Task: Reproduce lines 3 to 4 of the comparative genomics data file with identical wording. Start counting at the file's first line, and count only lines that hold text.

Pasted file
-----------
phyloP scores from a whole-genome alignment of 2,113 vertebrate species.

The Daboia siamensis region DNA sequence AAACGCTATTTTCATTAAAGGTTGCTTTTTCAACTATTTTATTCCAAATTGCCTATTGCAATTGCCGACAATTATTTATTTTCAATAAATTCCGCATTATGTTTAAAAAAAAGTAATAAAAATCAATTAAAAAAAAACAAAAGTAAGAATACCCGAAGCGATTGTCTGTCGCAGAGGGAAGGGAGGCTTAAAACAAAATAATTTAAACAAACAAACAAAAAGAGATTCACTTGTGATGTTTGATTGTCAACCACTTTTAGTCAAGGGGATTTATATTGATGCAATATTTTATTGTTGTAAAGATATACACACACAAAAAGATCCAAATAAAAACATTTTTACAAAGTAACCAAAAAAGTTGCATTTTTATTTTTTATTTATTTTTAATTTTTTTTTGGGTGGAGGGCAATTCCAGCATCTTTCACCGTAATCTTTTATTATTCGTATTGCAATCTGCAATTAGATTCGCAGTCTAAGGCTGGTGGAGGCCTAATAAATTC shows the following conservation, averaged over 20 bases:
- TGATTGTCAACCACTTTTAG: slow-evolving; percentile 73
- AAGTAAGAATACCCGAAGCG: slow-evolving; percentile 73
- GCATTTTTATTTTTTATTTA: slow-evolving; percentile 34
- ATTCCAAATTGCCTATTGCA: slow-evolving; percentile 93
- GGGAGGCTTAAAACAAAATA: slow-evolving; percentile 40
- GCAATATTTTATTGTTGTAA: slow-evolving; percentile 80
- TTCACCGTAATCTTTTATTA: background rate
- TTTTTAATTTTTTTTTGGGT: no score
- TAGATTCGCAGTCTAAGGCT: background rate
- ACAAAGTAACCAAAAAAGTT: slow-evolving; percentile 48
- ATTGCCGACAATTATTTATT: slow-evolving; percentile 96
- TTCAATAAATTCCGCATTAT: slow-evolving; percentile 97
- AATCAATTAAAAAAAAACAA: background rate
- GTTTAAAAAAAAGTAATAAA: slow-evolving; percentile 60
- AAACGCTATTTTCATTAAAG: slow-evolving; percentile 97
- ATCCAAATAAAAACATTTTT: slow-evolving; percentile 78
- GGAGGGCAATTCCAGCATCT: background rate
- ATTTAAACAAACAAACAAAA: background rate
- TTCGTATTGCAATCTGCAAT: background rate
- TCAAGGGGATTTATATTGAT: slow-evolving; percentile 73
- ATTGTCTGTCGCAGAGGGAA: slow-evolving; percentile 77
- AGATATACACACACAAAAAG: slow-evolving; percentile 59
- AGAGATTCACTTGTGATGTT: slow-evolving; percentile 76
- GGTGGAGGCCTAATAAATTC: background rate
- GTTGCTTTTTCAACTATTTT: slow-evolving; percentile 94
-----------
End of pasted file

- TGATTGTCAACCACTTTTAG: slow-evolving; percentile 73
- AAGTAAGAATACCCGAAGCG: slow-evolving; percentile 73